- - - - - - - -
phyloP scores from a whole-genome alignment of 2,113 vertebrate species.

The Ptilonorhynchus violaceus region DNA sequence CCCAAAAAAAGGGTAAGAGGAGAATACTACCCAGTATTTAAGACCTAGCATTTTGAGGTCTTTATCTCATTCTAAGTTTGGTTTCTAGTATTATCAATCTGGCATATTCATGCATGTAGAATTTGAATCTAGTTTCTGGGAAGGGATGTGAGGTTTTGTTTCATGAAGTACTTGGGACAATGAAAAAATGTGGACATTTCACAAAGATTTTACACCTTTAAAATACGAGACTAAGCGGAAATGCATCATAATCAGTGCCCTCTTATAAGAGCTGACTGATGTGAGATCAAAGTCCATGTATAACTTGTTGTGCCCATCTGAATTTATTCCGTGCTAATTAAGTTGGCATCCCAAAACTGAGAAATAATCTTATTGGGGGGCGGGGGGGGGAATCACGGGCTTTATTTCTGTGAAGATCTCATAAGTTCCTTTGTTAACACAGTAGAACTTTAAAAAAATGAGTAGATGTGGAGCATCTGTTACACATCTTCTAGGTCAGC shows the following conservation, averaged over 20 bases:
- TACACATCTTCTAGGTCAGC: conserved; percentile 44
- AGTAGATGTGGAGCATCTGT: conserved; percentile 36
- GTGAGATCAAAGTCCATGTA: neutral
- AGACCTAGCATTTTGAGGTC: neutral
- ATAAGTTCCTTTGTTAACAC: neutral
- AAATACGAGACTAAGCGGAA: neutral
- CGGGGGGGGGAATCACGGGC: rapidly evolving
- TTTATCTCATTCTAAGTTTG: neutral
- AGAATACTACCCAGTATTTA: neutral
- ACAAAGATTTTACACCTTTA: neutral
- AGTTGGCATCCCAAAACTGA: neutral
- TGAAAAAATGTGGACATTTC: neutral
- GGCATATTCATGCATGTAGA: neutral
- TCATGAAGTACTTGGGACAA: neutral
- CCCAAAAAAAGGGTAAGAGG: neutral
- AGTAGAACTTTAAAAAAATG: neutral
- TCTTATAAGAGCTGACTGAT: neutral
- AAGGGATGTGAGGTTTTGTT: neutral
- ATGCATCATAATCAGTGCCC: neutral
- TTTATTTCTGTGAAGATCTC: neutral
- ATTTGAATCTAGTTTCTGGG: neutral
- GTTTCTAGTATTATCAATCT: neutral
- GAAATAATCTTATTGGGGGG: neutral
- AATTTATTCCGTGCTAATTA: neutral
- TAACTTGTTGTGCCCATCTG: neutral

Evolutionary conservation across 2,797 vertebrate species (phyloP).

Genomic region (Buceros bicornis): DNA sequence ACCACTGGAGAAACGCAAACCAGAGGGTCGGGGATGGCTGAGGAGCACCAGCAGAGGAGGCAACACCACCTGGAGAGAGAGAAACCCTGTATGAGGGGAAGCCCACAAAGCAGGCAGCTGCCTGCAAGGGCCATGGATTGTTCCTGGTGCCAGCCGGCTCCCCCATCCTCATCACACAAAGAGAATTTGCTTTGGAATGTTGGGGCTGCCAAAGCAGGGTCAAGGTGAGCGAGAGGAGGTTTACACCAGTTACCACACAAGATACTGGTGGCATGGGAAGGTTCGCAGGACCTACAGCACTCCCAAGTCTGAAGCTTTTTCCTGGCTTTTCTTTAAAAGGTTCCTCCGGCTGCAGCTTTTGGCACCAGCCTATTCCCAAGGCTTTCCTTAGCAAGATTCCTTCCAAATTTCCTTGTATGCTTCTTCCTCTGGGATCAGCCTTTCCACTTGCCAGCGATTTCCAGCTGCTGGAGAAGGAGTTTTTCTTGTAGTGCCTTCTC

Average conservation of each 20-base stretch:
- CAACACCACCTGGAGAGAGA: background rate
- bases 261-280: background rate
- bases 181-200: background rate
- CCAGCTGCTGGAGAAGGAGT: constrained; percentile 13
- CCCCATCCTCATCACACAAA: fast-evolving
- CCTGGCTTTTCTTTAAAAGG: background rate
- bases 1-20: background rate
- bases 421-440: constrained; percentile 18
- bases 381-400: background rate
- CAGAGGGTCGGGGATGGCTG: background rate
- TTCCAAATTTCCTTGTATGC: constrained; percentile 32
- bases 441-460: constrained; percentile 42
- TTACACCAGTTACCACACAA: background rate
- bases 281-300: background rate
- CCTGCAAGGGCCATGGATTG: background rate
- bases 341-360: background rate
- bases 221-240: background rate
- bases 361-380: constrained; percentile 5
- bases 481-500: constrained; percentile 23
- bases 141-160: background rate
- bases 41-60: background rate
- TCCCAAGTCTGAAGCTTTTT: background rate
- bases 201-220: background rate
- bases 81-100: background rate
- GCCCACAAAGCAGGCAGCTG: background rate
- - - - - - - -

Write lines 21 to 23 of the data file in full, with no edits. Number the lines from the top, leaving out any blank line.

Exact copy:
- ATGCATCATAATCAGTGCCC: neutral
- TTTATTTCTGTGAAGATCTC: neutral
- ATTTGAATCTAGTTTCTGGG: neutral